SpaceX launch to be watched from the air—and perhaps also from the sea

Falcon 9 for CRS-3

The Falcon 9 rocket that will launch the next Dragon spacecraft is shown in its hangar in a photo released by SpaceX last month. This is the first Falcon 9 to feature landing legs on its first stage. (credit: SpaceX)

SpaceX is set to make another attempt to launch its Falcon 9 v1.1 rocket on an ISS cargo resupply mission. Launch is scheduled for 3:25 pm EDT (1925 GMT) and while the rocket is ready, weather remains the key issue. Forecasts continue to call for only a 40-percent chance of acceptable weather, and as of the publication of this post, the range was still “no go” because of weather. However, NASA officials said earlier Friday that they would be able to find a “hole in the weather” allowing the launch to go ahead.

When the launch does take place—be it today, tomorrow, or next week—it will be closely watched, and not just by spectators at Cape Canaveral and the usual radars and other tracking assets used for any launch. That’s because of SpaceX’s efforts to attempt to recover the vehicle’s first stage, testing maneuvers to slow down and “land” the stage, albeit over the open ocean and not on land.

“When they do those braking maneuvers to come back and land on the surface of the ocean, those braking maneuvers will be supersonic thruster firings, which will be very similar to what we’ll have to do for braking for a large mass going into Mars,” said Bill Gerstenmaier, NASA associate administrator for human exploration and operations, in a presentation to a committee of the NASA Advisory Council on Monday, before that afternoon’s SpaceX launch attempt was scrubbed.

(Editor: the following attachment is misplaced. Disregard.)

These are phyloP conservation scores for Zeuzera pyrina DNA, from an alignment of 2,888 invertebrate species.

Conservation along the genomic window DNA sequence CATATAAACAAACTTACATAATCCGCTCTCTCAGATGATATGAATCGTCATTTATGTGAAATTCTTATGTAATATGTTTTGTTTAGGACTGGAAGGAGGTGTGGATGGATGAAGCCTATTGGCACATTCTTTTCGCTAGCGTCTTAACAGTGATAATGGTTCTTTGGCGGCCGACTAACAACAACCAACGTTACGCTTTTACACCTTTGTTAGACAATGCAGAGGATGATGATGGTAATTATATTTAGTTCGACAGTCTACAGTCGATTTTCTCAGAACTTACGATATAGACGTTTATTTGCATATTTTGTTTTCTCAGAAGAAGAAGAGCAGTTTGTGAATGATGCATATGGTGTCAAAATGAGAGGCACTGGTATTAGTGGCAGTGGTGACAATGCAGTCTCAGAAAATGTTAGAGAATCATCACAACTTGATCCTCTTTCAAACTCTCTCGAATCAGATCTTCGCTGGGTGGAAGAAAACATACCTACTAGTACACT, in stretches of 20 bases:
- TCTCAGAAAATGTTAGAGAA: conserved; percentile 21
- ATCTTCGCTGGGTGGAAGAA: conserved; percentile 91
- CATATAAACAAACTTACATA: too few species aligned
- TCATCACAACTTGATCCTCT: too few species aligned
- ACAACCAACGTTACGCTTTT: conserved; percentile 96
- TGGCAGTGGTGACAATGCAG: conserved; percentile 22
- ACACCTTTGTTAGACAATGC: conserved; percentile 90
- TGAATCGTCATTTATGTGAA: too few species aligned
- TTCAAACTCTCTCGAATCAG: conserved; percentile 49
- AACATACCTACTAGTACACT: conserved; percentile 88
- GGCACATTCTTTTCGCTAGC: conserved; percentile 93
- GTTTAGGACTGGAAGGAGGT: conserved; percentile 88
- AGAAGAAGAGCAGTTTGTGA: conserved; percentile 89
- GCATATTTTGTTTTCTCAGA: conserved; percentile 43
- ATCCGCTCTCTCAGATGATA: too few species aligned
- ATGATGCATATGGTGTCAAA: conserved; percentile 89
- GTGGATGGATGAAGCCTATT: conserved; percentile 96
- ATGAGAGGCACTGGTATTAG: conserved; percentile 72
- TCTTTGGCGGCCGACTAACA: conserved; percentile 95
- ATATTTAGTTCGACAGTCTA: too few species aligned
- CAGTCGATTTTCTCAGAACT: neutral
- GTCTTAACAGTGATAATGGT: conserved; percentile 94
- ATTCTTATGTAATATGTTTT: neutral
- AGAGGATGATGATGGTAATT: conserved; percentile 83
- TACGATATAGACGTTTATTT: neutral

He said NASA’s Langley Research Center would be flying three aircraft to observe those maneuvers, collecting data to incorporate into their Mars technology developments. “So we’re actually getting data tonight to help us inform and get us ready for the entry, descent, and landing challenge of going to Mars,” he said. It wasn’t clear if the aircraft would also be on station for the launch today, given the weather conditions.

While NASA watches from the air, the Russians may be watching from the sea. The Russian vessel Nikolay Chiker has been lurking in the waters off the coast from Cape Canaveral, the blog The Aviationist reported Thursday, appearing in March for earlier launch attempts and returning in time for the latest attempts. Some speculate the ship is there to monitor the Falcon 9 launch and stage recovery attempt, although it could be coincidental with other efforts, such as monitoring naval bases.

SpaceX CEO Elon Musk knows the Russian vessel is there, and whimsically asks if they pitch in:

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